Monthly Archives: February 2016

Ask Me: Dark Shadows?!

An old friend, Suzanne, came to me with some eyeshadow woes:

I have always had a hard time blending eye shadow and coming out with a result that draws attention to my eye without looking too unnatural. It seems that every direction I go in leads to its own problem. Liquid shadows crease. Pressed shadow colors seems to smudge together and never seem to be distinct enough. Loose shadows seem to require more brush technique than I seem to possess. Do you have any advice for me on blending different shadows?

Now, there’s quite a lot to respond to here! Lets break it down. 

The first thing I want to cover is shadows that crease, and shadows that appear indistinct. The answer for both of these things is, in my experience, base and/or primer!

If your pressed shadows are getting muddy and not showing up well, you may benefit from using an eyebase or primer. Finding the right one can be a bit of a guessing game, as it can depend on your skin type. The purpose of the base is to even out the eyelid, smoothing the surface and evening out the color as well, so nothing stands in the way of your shadows.  So if your powder shadows are coming off “indistinct”, a good base can usually fix that for you. If a boost for your color shadow’s appearance (often called “payoff” in makeup circles) is what you’re after, there’s a number of options available, and some are very affordable!


A few drugstore bases: Milani Shadow Eyes in Almond Cream, and Maybelline Color Tattoo in Nude Pink and Matte Brown
A few drugstore bases I like.

You may have noticed each of those are different colors, because a base can complement the shadow you’re using rather than skin tone, so these are a few bases that I like when I want to punch up the color of a shadow.  This is simply what I have in my collection, there are tons available!

 However, if, like me, you happen to have oily eyelids, a primer acts like a base, but ALSO serves to extend the life of your eye makeup,and prevent breakdown of the products.(Yes, I realize that many bases can do this as well, but in my experience bases provide far less staying power than primers, so forgive me.) Before I found the right primer, my eye-shadows usually didn’t make it through lunch, but now, my eye makeup generally looks the same as it did in the morning when it’s time to take it off at night. For someone like me that suffers the dreaded CREASE, you need more than a simple cream base, you need something designed to keep that shadow in place. A fully fledged Primer can help keep things in check.

Behold my primers!
Behold my primers!

As you can see, my collection of primers is a bit more extensive. I have tried MANY in my attempts to keep my eye looks locked in. My favorite in this photo is the skinny black tube in the middle, the Wet N Wild Fergie Collection Take the Day eye primer. This is my absolute favorite, and has outlasted everything else in this picture.  (To be fair, the Urban Decay primer potion put up one hell of a fight.)  And again, there are PLENTY more out there, but these are the ones I’ve collected over time.

I find with a good primer or base, most shadows will apply far truer to the color they appear to be in their packaging, and also will stay put better, even a liquid shadow – as long as you let it dry before moving the lid around! I have been known to layer a color base over my primer when I want the color on my lid to really pop. That can be very effective, as long as you give each layer time to set (just a matter of seconds normally) so that you’re layering and not mixing them together.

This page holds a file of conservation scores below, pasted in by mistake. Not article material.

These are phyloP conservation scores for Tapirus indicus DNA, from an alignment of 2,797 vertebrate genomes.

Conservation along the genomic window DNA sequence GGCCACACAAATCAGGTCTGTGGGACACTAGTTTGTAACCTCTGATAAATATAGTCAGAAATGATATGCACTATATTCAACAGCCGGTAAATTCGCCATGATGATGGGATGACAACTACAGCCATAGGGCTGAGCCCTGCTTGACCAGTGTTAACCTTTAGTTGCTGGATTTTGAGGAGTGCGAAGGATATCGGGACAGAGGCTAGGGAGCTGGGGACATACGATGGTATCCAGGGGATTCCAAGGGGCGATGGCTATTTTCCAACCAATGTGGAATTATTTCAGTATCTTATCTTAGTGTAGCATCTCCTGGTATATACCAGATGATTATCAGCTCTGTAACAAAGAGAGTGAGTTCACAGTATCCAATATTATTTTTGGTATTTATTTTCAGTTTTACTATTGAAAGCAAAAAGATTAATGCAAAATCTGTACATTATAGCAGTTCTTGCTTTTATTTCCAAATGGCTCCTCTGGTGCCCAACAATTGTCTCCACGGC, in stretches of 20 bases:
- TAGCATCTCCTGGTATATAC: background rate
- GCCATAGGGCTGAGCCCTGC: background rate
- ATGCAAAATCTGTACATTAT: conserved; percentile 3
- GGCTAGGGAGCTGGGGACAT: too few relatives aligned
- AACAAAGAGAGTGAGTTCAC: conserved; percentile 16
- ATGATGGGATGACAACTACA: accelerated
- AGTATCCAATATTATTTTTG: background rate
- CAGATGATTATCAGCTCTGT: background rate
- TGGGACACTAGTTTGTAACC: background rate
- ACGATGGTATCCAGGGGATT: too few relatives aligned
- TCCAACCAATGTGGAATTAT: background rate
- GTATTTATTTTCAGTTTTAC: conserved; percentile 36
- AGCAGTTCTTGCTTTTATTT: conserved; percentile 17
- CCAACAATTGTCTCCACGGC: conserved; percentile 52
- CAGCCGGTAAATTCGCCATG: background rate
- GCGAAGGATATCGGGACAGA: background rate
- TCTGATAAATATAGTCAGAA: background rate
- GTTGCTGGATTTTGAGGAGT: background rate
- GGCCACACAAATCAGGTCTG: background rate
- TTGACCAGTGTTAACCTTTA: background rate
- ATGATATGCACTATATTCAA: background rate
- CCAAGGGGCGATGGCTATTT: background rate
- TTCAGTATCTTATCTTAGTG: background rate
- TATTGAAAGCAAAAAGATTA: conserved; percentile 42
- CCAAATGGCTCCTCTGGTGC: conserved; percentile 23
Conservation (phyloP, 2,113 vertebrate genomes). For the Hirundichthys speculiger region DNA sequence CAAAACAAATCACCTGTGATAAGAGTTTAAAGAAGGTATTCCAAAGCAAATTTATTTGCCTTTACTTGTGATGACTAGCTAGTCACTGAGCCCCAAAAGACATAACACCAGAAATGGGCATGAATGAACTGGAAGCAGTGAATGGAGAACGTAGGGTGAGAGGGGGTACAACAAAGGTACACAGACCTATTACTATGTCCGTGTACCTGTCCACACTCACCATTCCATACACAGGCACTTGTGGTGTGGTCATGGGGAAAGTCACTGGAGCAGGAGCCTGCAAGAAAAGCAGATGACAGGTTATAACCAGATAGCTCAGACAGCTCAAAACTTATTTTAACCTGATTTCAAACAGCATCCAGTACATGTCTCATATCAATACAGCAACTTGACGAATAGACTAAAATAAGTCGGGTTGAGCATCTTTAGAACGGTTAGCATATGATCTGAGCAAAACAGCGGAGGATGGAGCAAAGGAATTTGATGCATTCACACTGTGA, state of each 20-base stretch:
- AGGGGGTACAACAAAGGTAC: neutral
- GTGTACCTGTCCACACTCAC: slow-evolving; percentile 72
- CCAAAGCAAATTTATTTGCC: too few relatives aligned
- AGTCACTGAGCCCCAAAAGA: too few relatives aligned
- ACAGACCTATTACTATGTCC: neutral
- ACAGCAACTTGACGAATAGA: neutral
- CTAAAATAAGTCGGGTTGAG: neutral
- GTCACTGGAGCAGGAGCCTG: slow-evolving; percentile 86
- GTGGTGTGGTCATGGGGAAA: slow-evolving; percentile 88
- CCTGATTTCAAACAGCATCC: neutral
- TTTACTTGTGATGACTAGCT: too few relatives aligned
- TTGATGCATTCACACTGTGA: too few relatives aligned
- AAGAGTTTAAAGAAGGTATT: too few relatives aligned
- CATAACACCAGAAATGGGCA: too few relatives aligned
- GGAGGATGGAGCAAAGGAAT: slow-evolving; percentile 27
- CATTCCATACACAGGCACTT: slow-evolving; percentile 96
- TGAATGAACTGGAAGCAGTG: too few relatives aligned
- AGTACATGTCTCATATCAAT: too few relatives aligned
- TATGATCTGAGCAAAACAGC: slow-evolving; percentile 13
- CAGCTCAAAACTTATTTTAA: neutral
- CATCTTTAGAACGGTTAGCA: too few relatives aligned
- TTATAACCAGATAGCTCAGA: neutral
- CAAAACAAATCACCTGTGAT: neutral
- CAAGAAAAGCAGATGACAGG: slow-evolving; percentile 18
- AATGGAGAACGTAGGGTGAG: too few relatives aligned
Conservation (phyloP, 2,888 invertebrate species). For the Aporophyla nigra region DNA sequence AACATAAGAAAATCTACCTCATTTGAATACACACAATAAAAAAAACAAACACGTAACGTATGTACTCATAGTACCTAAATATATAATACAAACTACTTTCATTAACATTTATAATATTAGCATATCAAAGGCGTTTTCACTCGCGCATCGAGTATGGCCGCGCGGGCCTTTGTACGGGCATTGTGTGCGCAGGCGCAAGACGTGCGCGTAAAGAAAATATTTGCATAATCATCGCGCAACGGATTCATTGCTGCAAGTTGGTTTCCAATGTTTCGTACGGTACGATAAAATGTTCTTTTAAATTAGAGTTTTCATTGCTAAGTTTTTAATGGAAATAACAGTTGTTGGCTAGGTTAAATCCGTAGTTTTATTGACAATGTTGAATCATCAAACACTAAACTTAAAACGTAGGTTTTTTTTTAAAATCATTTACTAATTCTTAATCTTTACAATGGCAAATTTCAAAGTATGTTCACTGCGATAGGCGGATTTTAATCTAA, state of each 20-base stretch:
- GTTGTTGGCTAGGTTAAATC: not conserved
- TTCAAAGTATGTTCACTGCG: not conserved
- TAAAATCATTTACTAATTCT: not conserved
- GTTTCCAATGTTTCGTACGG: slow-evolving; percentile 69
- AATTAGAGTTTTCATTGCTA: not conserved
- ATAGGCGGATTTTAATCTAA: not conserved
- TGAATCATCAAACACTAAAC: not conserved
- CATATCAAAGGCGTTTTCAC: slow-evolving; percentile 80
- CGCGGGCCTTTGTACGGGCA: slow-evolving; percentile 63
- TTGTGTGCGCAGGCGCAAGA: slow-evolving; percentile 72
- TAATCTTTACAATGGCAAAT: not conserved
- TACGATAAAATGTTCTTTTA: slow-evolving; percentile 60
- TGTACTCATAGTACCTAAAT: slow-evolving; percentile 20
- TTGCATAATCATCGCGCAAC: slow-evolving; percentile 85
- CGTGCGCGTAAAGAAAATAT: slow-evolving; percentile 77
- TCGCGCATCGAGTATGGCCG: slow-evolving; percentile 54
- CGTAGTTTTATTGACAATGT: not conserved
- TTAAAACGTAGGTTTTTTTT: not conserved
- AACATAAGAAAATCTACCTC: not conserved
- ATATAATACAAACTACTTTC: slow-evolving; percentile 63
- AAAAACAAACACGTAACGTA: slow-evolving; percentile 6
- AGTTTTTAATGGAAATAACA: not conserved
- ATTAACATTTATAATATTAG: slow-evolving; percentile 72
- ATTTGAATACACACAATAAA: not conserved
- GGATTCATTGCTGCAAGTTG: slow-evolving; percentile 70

One thing Suzanne noted when I asked her some follow up questions was that she often used the applicators that came with powder shadows in application. While I’m not one to speak ill of these little sponge tips, I find they are only good for placing shadow onto the lid, and when its time to blend, they tend to do more harm than good. 

A set of makeup brushes can really simplify your makeup application more than you might expect.  And it doesn’t have to break the bank. There are lovely brushes available for less than you might think. Some of my absolute FAVORITE brushes are from E.L.F. and most of their brushes are around $3, and they often have sales or gifts with purchase!

For simple looks, you only need a few brushes.  A small flat shadow brush to place shadow on the lid (and again, you could use sponge applicators for this if you prefer).  I would also note that a flat shadow brush is generally a good way to apply a loose shadow, as it is easier to control not only how much pigment you pick up, but where exactly it gets placed. A small dome brush, sometimes called an eye contour brush, to blend shadow into the crease (where the eyelid folds) and at the outside edge of the lid area. If you want further definition, you definitely want to define your lash line. You can get a smaller tipped ‘pencil” brush, which you can use at the upper and lower lash line, for blending out eyeliner or using a dark eye shadow as liner.  One more brush i might recommend is a larger, fluffy shadow brush, which you can use to blend your shadow for a softer look after application. By using an additional, softer brush with no product on it, you will be able to smooth the edges of your shadow without muddying the colors or accidentally over-applying any color.

Some examples!

My current favorite brush for placing shadow is the Sonia Kashuk small shadow brush – no.106. You can usually find this one at Target.


For blending in the crease, I don’t have a favorite so I grabbed a few that I like to show you, here on the right I have the e.l.f. Blending Eye Brush (and note: this brush is only $1!)and on the left is the contouring brush from the Soho Disney Belle Enchanted Eyes brush set   (This set is now fairly hard to find, but I assure you, the brush shape is easy to get.)